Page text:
Florida Affordable Care Act Insurers Accused of Discriminatory Practices Against HIV Patients
June 9, 2014
The AIDS Institute and the National Health Law Program (NHLP) filed a complaint with the U.S. Department of Health and Human Services (HHS)'s Office for Civil Rights on May 29 charging four insurers (CoventryOne, Cigna, Humana and Preferred Medical Plan) in Florida with violating the antidiscrimination provision of the Affordable Care Act (ACA), reported The New York Times. All four insurers have instituted restrictions on HIV drugs, and/or placed them on the highest payment "tier" of the midlevel "silver" exchange plans, causing patients' medication costs to skyrocket.
The AIDS Institute conducted an analysis of the prescription drug formularies and cost structure for all silver-level Qualified Health Plans (QHPs) operating in Florida. The analysis found that, of the 36 plans reviewed, the QHPs offered by the four companies charge inordinately high co-payments and coinsurance for HIV medications. According to the Times, all four companies claim that their HIV drug coverage is "in line with accepted medical practice and met requirements." However, other Florida insurers offer plans with reasonable co-pays, though a high deductible may also need to be met.
People living with HIV, as well as those with cancer, multiple sclerosis or other conditions that require expensive drugs to be taken regularly, may be forced to learn the unfortunate truth that coverage does not equal care. Practices such as these that result in driving HIV-positive people away from the most affordable plans -- known as "lemon dropping" -- are the insurance industry's answer to the provision of the ACA (or "Obamacare") that prohibits discrimination against people with preexisting conditions. Many people who purchased these plans are now facing higher out-of-pocket costs than they are able to pay -- deductibles starting at $1,000, as well as 40%-50% co-pays.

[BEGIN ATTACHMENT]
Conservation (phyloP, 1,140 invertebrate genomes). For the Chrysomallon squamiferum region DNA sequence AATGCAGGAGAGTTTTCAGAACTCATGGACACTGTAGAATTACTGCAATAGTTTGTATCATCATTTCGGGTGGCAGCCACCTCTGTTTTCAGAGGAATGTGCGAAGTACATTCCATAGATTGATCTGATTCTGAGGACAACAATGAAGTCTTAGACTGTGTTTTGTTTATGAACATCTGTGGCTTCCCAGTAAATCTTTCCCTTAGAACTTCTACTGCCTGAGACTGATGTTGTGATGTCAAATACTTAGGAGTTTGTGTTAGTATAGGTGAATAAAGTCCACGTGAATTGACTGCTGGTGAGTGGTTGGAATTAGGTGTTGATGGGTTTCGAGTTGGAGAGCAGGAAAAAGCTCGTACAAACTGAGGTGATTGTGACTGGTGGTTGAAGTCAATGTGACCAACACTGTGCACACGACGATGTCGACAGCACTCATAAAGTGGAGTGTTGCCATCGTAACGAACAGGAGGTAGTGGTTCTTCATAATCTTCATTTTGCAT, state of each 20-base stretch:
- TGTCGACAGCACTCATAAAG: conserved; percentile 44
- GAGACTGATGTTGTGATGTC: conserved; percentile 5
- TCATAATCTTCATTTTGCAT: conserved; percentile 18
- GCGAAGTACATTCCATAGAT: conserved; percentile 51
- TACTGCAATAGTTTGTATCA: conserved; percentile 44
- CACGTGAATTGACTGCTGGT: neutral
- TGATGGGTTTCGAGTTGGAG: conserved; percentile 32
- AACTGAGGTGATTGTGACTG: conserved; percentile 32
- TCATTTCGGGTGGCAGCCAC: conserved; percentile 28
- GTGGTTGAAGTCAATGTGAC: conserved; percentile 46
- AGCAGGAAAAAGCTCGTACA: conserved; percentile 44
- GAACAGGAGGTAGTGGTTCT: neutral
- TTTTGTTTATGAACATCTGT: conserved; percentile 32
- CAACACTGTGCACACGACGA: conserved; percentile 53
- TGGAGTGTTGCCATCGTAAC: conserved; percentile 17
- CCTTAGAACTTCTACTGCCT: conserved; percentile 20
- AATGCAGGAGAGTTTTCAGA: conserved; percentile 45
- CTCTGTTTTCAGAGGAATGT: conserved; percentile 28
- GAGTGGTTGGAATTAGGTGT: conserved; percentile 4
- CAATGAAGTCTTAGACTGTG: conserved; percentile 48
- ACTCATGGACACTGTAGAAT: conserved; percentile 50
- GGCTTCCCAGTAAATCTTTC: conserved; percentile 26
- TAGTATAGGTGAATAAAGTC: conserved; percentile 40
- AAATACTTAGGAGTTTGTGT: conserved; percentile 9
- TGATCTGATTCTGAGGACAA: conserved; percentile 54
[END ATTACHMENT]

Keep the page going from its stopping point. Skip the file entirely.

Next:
While this case pertains to the Florida exchange, similar practices have been reported elsewhere, including the 20 states (mostly in the South and the West) that have refused to expand Medicaid. According to Jennifer Kates, the director of global health and HIV policy at the Kaiser Family Foundation, this case will be watched closely, not only by the HIV community, but also by those living with other serious illnesses and their advocates. If the HHS sides with the HIV advocates, it would mean "this couldn't happen for those with diabetes or any other kind of condition."
Advocates have noted that all who shop for exchange policies, HIV positive or not, must take time to understand exactly what they're buying. Too often, shoppers look for the lowest monthly premium, not realizing that they may end up paying for insurance they can't use due to high deductibles, co-pays and coinsurance.
The Florida case reinforces that all who depend on adherence to a medication regimen to control their medical condition must also check the formulary of the plan they're considering to make sure their drugs are covered and to find out exactly how much they can expect to pay.
"We trust the Administration will take immediate action against these four insurance companies and send a strong message that this practice is illegal and discrimination against people with HIV/AIDS will not be tolerated," said Carl Schmid, the deputy executive director of The AIDS Institute, in a press release. "If they do not, other plans in Florida and across the country could adopt these very same discriminatory practices. This would make insurance coverage impossible for people with HIV/AIDS, and jeopardize their health and well-being."
Sue Saltmarsh has worked in the HIV/AIDS field for over 20 years, the first 10 as an herbalist and energy therapist at Project Vida, the last six as a writer and copy editor for Positively Aware magazine. She is now a freelance writer and editor and is also able to devote more time to her passion as founder and director of the Drive for Universal Healthcare (DUH).
Copyright © 2014 Remedy Health Media, LLC. All rights reserved.
This article was provided by TheBody.com.
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